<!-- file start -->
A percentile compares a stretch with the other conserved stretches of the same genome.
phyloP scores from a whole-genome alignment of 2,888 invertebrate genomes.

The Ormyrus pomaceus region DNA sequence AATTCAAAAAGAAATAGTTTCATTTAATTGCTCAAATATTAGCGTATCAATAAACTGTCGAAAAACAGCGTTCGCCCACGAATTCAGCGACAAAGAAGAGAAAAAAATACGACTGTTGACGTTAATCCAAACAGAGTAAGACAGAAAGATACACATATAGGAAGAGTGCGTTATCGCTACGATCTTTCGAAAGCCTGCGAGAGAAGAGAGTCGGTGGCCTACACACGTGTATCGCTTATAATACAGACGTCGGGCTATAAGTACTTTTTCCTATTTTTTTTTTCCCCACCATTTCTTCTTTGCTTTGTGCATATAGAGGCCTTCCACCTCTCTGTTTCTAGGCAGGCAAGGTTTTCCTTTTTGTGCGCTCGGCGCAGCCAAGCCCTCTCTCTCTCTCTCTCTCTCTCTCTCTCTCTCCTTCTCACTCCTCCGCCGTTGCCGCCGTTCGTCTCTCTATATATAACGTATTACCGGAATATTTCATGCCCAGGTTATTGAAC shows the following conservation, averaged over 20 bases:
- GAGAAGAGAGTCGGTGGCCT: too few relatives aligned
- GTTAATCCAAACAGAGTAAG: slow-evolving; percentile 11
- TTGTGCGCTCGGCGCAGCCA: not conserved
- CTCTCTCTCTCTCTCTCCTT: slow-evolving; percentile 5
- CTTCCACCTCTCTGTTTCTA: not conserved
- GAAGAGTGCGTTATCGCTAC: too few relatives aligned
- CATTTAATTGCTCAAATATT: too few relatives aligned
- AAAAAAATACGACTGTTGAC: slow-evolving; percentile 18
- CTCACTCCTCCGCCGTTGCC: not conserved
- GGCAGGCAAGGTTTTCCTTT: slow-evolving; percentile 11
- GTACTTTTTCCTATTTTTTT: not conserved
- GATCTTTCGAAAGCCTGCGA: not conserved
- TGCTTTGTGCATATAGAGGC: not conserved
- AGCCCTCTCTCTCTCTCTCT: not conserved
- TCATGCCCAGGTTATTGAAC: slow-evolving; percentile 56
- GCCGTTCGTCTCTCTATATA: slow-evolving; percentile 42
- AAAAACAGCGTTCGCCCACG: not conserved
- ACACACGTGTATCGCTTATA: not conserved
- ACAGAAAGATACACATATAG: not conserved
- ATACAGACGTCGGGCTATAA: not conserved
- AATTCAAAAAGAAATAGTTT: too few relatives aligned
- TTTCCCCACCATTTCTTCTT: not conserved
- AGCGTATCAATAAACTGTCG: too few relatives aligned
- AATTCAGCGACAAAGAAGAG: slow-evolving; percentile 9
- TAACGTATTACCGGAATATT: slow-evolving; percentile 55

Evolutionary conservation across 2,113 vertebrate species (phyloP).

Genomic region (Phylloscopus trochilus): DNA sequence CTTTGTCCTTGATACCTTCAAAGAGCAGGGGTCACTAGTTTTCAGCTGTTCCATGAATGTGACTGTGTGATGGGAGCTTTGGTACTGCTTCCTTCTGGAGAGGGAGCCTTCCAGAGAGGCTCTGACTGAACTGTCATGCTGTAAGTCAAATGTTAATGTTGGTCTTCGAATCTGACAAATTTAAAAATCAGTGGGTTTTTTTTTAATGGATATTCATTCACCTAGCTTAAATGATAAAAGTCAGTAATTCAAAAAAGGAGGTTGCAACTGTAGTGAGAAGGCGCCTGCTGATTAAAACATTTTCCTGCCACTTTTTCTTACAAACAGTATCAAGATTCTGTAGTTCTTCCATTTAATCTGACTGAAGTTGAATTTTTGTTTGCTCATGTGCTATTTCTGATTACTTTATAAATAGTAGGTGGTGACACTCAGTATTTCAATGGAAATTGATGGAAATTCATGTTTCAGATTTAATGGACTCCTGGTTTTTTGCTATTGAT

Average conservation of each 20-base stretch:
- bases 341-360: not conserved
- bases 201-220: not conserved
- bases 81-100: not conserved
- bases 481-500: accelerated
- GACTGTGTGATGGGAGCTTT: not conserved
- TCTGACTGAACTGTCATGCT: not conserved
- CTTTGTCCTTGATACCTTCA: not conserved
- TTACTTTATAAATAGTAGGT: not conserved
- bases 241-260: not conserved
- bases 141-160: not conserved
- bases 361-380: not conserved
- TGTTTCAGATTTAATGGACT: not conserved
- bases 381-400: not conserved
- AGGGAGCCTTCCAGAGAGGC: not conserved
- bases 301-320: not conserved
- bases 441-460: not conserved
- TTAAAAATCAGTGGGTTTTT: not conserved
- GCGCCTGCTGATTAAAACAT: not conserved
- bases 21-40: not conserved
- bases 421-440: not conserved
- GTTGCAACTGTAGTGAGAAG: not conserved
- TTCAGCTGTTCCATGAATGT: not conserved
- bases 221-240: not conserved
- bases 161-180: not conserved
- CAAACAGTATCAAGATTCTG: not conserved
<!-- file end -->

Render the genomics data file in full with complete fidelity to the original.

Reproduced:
A percentile compares a stretch with the other conserved stretches of the same genome.
phyloP scores from a whole-genome alignment of 2,888 invertebrate genomes.

The Ormyrus pomaceus region DNA sequence AATTCAAAAAGAAATAGTTTCATTTAATTGCTCAAATATTAGCGTATCAATAAACTGTCGAAAAACAGCGTTCGCCCACGAATTCAGCGACAAAGAAGAGAAAAAAATACGACTGTTGACGTTAATCCAAACAGAGTAAGACAGAAAGATACACATATAGGAAGAGTGCGTTATCGCTACGATCTTTCGAAAGCCTGCGAGAGAAGAGAGTCGGTGGCCTACACACGTGTATCGCTTATAATACAGACGTCGGGCTATAAGTACTTTTTCCTATTTTTTTTTTCCCCACCATTTCTTCTTTGCTTTGTGCATATAGAGGCCTTCCACCTCTCTGTTTCTAGGCAGGCAAGGTTTTCCTTTTTGTGCGCTCGGCGCAGCCAAGCCCTCTCTCTCTCTCTCTCTCTCTCTCTCTCTCTCCTTCTCACTCCTCCGCCGTTGCCGCCGTTCGTCTCTCTATATATAACGTATTACCGGAATATTTCATGCCCAGGTTATTGAAC shows the following conservation, averaged over 20 bases:
- GAGAAGAGAGTCGGTGGCCT: too few relatives aligned
- GTTAATCCAAACAGAGTAAG: slow-evolving; percentile 11
- TTGTGCGCTCGGCGCAGCCA: not conserved
- CTCTCTCTCTCTCTCTCCTT: slow-evolving; percentile 5
- CTTCCACCTCTCTGTTTCTA: not conserved
- GAAGAGTGCGTTATCGCTAC: too few relatives aligned
- CATTTAATTGCTCAAATATT: too few relatives aligned
- AAAAAAATACGACTGTTGAC: slow-evolving; percentile 18
- CTCACTCCTCCGCCGTTGCC: not conserved
- GGCAGGCAAGGTTTTCCTTT: slow-evolving; percentile 11
- GTACTTTTTCCTATTTTTTT: not conserved
- GATCTTTCGAAAGCCTGCGA: not conserved
- TGCTTTGTGCATATAGAGGC: not conserved
- AGCCCTCTCTCTCTCTCTCT: not conserved
- TCATGCCCAGGTTATTGAAC: slow-evolving; percentile 56
- GCCGTTCGTCTCTCTATATA: slow-evolving; percentile 42
- AAAAACAGCGTTCGCCCACG: not conserved
- ACACACGTGTATCGCTTATA: not conserved
- ACAGAAAGATACACATATAG: not conserved
- ATACAGACGTCGGGCTATAA: not conserved
- AATTCAAAAAGAAATAGTTT: too few relatives aligned
- TTTCCCCACCATTTCTTCTT: not conserved
- AGCGTATCAATAAACTGTCG: too few relatives aligned
- AATTCAGCGACAAAGAAGAG: slow-evolving; percentile 9
- TAACGTATTACCGGAATATT: slow-evolving; percentile 55

Evolutionary conservation across 2,113 vertebrate species (phyloP).

Genomic region (Phylloscopus trochilus): DNA sequence CTTTGTCCTTGATACCTTCAAAGAGCAGGGGTCACTAGTTTTCAGCTGTTCCATGAATGTGACTGTGTGATGGGAGCTTTGGTACTGCTTCCTTCTGGAGAGGGAGCCTTCCAGAGAGGCTCTGACTGAACTGTCATGCTGTAAGTCAAATGTTAATGTTGGTCTTCGAATCTGACAAATTTAAAAATCAGTGGGTTTTTTTTTAATGGATATTCATTCACCTAGCTTAAATGATAAAAGTCAGTAATTCAAAAAAGGAGGTTGCAACTGTAGTGAGAAGGCGCCTGCTGATTAAAACATTTTCCTGCCACTTTTTCTTACAAACAGTATCAAGATTCTGTAGTTCTTCCATTTAATCTGACTGAAGTTGAATTTTTGTTTGCTCATGTGCTATTTCTGATTACTTTATAAATAGTAGGTGGTGACACTCAGTATTTCAATGGAAATTGATGGAAATTCATGTTTCAGATTTAATGGACTCCTGGTTTTTTGCTATTGAT

Average conservation of each 20-base stretch:
- bases 341-360: not conserved
- bases 201-220: not conserved
- bases 81-100: not conserved
- bases 481-500: accelerated
- GACTGTGTGATGGGAGCTTT: not conserved
- TCTGACTGAACTGTCATGCT: not conserved
- CTTTGTCCTTGATACCTTCA: not conserved
- TTACTTTATAAATAGTAGGT: not conserved
- bases 241-260: not conserved
- bases 141-160: not conserved
- bases 361-380: not conserved
- TGTTTCAGATTTAATGGACT: not conserved
- bases 381-400: not conserved
- AGGGAGCCTTCCAGAGAGGC: not conserved
- bases 301-320: not conserved
- bases 441-460: not conserved
- TTAAAAATCAGTGGGTTTTT: not conserved
- GCGCCTGCTGATTAAAACAT: not conserved
- bases 21-40: not conserved
- bases 421-440: not conserved
- GTTGCAACTGTAGTGAGAAG: not conserved
- TTCAGCTGTTCCATGAATGT: not conserved
- bases 221-240: not conserved
- bases 161-180: not conserved
- CAAACAGTATCAAGATTCTG: not conserved